Dobbs explained that Nigerian Archbishop, the Most Rev. Nicholas Okoh, Primate of all Nigeria, proclaimed the creation of CANA dioceses to more effectively serve the proclamation of the Gospel, the health of the Church, and the training of new generations for ministry in the Kingdom of Christ our Lord. The Church of Nigeria [Anglican Communion] continues to offer a Spirit-filled, Gospel-centered, Apostolically commanded, incredible gift to rebuild and replant biblical Anglicanism in North America. 

“Our connection to the Church of Nigeria is relational, it’s missional, it’s legal, and it connects us to the world-wide Anglican Communion.”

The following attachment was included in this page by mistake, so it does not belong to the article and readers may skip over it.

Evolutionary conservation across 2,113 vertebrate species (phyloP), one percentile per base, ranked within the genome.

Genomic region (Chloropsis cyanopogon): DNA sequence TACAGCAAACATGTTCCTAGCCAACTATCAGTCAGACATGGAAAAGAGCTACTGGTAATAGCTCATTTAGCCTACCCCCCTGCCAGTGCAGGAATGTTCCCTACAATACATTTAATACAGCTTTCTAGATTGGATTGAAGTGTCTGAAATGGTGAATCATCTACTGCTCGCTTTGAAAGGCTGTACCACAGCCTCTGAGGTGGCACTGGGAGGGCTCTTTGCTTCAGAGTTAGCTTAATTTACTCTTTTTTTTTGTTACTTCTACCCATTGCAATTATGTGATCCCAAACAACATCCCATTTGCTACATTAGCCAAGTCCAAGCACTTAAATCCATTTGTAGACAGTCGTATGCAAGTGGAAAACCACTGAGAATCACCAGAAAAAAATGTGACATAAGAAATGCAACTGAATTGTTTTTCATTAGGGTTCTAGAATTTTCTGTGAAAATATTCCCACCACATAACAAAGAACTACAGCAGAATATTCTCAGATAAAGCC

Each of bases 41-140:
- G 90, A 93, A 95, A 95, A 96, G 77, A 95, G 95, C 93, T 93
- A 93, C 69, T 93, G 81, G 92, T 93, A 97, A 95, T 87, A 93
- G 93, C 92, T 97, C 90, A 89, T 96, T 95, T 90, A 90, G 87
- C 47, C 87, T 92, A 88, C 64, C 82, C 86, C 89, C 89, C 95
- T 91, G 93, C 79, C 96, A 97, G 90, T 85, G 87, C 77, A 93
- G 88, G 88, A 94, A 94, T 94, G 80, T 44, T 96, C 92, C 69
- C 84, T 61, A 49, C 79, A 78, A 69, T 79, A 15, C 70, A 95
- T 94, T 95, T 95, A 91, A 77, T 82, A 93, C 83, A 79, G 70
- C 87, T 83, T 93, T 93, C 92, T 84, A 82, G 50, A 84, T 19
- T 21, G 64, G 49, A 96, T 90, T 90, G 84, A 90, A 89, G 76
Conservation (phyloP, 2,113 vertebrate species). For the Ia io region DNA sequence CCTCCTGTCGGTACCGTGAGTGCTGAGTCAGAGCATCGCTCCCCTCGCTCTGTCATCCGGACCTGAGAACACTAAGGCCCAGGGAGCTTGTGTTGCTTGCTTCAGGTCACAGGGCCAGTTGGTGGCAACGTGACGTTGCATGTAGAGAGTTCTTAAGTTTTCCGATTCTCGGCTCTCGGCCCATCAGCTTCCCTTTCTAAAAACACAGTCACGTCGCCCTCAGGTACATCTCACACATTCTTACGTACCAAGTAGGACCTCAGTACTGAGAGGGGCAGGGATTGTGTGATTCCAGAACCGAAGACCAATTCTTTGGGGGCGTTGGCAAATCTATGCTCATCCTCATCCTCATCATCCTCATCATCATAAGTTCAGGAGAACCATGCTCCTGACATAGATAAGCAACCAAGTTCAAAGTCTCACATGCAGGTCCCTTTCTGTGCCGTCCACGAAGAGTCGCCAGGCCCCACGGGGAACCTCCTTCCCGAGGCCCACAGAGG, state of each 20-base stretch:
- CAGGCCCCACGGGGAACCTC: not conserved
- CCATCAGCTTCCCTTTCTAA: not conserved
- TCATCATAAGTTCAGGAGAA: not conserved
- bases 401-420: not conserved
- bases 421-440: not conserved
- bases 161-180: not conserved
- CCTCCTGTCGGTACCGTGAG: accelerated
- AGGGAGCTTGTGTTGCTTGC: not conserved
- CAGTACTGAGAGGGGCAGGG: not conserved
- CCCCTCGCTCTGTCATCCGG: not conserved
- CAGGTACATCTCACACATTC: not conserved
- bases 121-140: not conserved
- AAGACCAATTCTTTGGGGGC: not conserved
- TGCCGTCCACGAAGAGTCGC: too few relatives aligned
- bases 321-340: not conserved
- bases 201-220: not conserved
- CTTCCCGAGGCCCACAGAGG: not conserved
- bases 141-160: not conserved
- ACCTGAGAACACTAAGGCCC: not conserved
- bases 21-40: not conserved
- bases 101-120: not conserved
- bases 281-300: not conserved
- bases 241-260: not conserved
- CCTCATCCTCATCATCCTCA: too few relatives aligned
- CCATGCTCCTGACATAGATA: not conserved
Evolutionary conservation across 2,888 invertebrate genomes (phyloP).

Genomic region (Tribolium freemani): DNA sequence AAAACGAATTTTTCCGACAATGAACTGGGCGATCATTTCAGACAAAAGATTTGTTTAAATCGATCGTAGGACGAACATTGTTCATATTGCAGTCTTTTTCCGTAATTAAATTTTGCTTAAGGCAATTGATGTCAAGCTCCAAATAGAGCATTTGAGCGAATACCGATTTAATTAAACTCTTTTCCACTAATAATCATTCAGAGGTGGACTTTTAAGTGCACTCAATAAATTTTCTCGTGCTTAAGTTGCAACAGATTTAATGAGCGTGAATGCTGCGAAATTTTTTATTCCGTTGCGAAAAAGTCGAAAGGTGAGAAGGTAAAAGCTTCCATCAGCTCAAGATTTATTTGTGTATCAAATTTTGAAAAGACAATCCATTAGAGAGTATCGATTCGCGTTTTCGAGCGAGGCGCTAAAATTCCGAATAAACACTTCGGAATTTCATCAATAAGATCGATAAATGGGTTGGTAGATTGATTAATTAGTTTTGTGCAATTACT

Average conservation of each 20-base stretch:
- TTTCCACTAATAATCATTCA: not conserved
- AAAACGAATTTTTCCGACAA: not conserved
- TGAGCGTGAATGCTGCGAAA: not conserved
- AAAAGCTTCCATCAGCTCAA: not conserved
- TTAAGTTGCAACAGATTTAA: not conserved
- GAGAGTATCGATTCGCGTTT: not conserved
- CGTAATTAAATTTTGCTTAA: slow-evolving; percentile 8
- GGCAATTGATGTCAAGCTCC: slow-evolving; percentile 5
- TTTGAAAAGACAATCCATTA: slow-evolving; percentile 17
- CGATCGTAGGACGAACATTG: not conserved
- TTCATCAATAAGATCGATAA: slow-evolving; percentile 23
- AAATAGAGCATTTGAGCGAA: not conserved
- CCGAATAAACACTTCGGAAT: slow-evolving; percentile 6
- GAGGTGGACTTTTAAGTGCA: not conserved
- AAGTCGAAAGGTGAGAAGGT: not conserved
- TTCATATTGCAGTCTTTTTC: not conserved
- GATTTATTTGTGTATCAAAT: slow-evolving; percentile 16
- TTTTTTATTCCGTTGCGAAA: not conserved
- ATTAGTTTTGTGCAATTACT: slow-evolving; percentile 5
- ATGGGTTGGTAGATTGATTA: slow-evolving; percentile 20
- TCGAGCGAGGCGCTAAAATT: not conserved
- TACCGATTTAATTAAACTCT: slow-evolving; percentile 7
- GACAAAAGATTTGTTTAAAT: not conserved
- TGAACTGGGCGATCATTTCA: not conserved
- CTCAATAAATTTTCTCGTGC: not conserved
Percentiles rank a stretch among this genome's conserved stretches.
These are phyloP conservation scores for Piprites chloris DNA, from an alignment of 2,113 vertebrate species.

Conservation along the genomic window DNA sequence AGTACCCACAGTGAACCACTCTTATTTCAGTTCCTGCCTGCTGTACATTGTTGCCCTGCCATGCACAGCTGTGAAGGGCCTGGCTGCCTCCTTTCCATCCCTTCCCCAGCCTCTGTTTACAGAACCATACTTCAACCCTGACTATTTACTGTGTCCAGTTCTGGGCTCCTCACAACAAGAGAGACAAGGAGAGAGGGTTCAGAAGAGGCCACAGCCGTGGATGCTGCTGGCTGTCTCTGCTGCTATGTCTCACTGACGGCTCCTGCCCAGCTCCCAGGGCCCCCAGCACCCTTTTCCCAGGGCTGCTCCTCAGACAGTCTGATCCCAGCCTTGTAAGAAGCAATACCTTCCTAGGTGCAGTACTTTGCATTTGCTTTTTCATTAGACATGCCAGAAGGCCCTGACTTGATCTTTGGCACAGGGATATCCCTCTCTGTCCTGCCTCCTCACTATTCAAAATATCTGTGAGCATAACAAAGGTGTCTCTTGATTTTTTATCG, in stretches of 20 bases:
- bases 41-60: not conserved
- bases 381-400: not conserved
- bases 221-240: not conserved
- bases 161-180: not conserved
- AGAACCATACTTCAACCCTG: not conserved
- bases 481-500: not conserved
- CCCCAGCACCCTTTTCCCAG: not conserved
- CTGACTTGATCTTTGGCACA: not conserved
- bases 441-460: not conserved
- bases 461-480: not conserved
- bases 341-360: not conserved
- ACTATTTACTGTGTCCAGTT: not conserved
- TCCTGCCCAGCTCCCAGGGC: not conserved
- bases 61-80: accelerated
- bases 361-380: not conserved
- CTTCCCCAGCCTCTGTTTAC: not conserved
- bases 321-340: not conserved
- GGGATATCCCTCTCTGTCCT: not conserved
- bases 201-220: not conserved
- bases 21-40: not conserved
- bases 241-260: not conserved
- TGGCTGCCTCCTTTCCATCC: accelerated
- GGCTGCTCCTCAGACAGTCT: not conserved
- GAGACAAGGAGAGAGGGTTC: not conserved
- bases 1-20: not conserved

Dobbs noted that across North America his congregations are facing considerable challenges amidst the changes in our society and culture. “These challenges need not undermine our ministry, but rather they should be seen as opportunities for Gospel mission. Our Lord Jesus Christ has called the Church to be salt to the earth and light to the world amidst a nation where the Church is alive, but in many circumstances it is a Church with a weakening and fading heartbeat. The voice of mainstream Christianity is no longer considered as relevant in many places in the United States.”

Archbishop Okoh has been critical of The Episcopal Church declaring that Episcopal Presiding Bishop Katharine Jefferts Schori has compromised the truth of the gospel. The Nigerian primate has pressed forward despite appeals by the former Archbishop of Canterbury not to cross diocesan boundaries and established dioceses in North America.